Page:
But Ms. Deyrup-Olsen believes slugs are well worth having around. Indeed, their sliming mechanism could hold keys to understanding such diseases as cystic fibrosis-a fatal, congenital disease of children-and gastric ulcers. In both, the body fails to properly secrete a protective mucus shield.

Slugs' well-known penchant for beer is something else that fascinates researchers. Organic gardeners know to put out containers of beer for slugs and snails to climb into and perish. "People kept asking me which beer do they like best?" says Whitney Cranshaw, a biologist at Colorado State University. in Fort Collins. So, three years ago, Mr. Cranshaw conducted a taste test that might have pleased Anheuser-Busch Cos., but probably didn't.


He rounded up 2,500-odd slugs and put out 16 brands of beer in saucers. Budweiser was the slugs' favorite, 5-to-I, according to Cranshaw's paper on the project. The winners, as does happen, died in their beer. Anheuser-Busch hasn't used the research findings in its advertising. Spuds Mackenzie being a more effective spokes-animal for Bud Light than a suicidal, alcoholic, hermaphroditic, slug could be.


The University of California at Santa Cruz, on the other hand, has chosen the slug as its mascot, The school's 9,600 students voted overwhelmingly in 1986 to replace the sea lion with the slug,

Santa Cruz went a little nuts at first over its new mascot. "The basketball team started wearing those boing-boing antennae and creeping out on the floor on their bellies, making cellophane slime trails," says Daniel Wood, the school's sports director. Opponents still occasionally show up hearing giant salt shakers (salt makes slugs shrivel up and die a horrible death by dehydration). But the Santa Cruz Slugs get fewer taunts these days. "Athletes kind of like the slug's status as perpetual underdog," says Mr. Wood.


Indeed, slugs do seem to arouse mixed emotions, especially here in the Pacific Northwest where they abound as nowhere else: There are said to be more than 600 of them hanging out in the average garden. EM. Matson Co., a Seattle concern that sells tons of an ominously named pesticide called "Corry's Slug and Snail Death" also does a brisk business in T-shirts that feature a couple of likable slugs peering from a box of slug halt.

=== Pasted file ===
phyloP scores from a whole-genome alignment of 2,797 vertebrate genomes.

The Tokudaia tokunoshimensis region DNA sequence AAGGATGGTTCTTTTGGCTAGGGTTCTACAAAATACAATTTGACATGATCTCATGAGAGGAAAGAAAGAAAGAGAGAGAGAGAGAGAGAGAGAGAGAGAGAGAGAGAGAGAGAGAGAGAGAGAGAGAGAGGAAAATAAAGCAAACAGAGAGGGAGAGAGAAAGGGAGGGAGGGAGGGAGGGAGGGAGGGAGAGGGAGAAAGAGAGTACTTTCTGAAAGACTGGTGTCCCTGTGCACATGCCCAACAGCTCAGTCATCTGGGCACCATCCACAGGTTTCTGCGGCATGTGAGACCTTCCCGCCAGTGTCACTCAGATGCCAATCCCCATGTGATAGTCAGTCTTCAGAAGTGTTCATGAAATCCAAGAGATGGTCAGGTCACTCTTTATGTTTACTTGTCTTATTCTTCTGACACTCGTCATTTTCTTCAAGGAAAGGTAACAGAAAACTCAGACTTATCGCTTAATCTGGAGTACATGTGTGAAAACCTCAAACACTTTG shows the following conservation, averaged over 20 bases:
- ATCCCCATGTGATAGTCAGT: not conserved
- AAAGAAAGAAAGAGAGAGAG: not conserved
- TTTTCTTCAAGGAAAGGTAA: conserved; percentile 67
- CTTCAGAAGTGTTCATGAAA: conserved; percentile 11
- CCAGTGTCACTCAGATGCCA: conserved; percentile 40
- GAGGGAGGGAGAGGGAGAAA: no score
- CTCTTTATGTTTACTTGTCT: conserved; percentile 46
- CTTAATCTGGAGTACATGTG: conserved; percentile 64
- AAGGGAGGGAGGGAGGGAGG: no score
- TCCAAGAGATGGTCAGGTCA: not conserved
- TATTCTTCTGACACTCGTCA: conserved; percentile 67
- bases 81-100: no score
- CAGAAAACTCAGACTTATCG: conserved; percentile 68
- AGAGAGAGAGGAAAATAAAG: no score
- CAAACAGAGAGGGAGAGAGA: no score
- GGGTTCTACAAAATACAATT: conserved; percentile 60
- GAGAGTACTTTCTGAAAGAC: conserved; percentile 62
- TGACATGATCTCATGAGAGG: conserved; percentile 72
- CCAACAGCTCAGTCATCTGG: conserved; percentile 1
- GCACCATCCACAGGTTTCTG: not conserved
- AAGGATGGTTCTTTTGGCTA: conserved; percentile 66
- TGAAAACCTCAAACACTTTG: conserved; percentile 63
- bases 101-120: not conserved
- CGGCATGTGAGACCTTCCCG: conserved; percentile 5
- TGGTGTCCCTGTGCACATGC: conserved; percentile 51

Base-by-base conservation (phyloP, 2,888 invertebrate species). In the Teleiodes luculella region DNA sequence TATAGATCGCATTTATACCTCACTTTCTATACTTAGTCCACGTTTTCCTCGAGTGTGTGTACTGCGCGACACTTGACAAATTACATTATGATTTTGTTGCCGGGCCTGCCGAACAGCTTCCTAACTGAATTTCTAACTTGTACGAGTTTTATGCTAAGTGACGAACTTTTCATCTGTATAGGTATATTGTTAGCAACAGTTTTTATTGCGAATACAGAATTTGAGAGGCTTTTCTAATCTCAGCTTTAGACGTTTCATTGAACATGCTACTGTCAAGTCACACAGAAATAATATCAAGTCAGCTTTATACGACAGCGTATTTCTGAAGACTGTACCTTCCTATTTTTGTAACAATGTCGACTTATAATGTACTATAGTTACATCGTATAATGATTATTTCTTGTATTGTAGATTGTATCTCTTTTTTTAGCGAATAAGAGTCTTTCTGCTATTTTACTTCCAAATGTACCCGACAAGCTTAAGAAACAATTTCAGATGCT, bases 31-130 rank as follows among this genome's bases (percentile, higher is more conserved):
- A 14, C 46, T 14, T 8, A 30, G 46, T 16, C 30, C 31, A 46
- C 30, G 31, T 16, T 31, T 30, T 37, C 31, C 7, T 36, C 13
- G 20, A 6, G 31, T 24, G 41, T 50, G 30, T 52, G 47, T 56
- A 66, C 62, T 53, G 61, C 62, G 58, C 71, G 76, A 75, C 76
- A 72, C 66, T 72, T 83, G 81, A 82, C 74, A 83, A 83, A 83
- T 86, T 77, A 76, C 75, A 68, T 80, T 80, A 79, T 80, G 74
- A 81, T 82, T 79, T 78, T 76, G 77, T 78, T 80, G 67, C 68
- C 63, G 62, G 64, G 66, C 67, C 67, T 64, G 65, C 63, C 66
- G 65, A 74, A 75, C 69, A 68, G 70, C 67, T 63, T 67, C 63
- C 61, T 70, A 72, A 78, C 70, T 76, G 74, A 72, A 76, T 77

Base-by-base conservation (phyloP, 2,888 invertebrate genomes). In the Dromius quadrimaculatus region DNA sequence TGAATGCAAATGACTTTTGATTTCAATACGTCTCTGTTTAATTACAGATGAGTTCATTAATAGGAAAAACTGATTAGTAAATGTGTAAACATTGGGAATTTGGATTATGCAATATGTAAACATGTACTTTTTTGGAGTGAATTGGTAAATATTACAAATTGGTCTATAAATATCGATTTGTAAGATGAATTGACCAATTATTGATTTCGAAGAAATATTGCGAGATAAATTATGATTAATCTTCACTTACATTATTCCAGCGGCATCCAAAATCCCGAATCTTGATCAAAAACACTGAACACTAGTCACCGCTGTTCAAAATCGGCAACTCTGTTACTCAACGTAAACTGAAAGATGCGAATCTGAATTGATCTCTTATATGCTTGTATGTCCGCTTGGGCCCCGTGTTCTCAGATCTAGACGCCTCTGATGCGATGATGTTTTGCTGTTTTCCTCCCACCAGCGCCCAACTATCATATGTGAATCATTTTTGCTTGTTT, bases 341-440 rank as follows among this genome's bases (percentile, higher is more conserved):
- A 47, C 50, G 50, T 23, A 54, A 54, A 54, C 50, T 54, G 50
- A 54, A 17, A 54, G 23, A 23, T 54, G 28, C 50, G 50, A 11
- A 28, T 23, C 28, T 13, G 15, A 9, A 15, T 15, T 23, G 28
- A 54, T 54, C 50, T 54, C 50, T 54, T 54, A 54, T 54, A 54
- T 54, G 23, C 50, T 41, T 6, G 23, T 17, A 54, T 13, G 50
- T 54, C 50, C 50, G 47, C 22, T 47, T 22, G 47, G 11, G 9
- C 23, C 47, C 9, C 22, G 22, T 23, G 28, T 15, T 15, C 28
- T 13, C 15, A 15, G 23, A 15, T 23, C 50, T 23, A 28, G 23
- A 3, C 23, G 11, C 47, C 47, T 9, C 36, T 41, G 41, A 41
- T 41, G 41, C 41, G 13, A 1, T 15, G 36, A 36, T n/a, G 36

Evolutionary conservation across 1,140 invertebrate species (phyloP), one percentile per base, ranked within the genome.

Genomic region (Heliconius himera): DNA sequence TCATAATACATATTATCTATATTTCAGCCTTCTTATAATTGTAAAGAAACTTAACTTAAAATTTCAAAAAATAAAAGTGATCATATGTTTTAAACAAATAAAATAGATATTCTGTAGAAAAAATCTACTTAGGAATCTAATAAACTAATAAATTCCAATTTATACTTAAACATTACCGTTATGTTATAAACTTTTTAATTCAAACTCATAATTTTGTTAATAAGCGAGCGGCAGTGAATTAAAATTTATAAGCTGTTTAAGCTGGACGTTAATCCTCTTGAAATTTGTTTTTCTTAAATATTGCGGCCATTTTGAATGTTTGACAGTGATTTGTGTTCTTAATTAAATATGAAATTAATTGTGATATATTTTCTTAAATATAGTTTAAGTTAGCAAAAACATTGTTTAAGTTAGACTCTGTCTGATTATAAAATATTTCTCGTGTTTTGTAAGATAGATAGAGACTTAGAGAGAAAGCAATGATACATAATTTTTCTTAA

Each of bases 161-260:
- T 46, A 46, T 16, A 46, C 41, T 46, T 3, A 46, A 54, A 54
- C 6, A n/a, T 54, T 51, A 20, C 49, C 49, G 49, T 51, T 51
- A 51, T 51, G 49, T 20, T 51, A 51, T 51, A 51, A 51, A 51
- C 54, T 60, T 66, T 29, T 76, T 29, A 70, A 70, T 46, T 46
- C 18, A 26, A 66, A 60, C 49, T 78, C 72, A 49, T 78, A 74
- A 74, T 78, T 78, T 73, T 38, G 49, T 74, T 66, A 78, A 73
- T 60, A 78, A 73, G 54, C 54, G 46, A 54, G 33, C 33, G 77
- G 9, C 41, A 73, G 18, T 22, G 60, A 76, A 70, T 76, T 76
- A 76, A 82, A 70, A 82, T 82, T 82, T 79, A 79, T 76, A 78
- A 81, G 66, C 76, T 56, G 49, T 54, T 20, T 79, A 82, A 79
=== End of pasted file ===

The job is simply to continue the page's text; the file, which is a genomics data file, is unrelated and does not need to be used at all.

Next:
Theodore Roethke, the Northwest poet, once composed a paean to the slug. The late Mr. Roethke called the creature a "loose toe from the old life" and compared its "white skein of spittle" to quicksilver .."beautitul, in its way,"


Up and down the Pacific coast, small towns exploit their slugs by holding annual slug derbies. (A very fleet slug can cover 50 yards in a day-no snail's pace-though most races are held, for the sake of expedience, on a one-yard course).


At the annual Slugfest in Guerneville, Calif., the main attraction is a bakeoff. with a panel of judges gamely eating their way through slug specialties supplied by local residents. If snails are a delicacy, why not slugs? A sampling of this year's entries: sweet and sour slugs and slug pizza. A martini, with a slug instead of an olive (and, of course, a slug of gin) tastes "just awful," according to Sonoma County Sheriff Richard Michaelson, a member of the judging panel.


On Thetis Island. Mr. Saul is himself ambivalent about slugs. He dispatches more than his share: Piles of five-gallon buckets brimming with dead slugs pickling In formaldehyde line his laboratory, and that's just a two-day catch. But since he bought Beaver Biological four years ago and left his job as a wildlife ranger, he says he's come to identify with his prey.


At the island firehouse, chums of Mr. Saul refer to the 35-year-old biotechnologist as "Slug Man." And he readily admits to certain humane impulses: "I'm probably the only one on the island," he says, "who swerves away when he sees a slug on the road."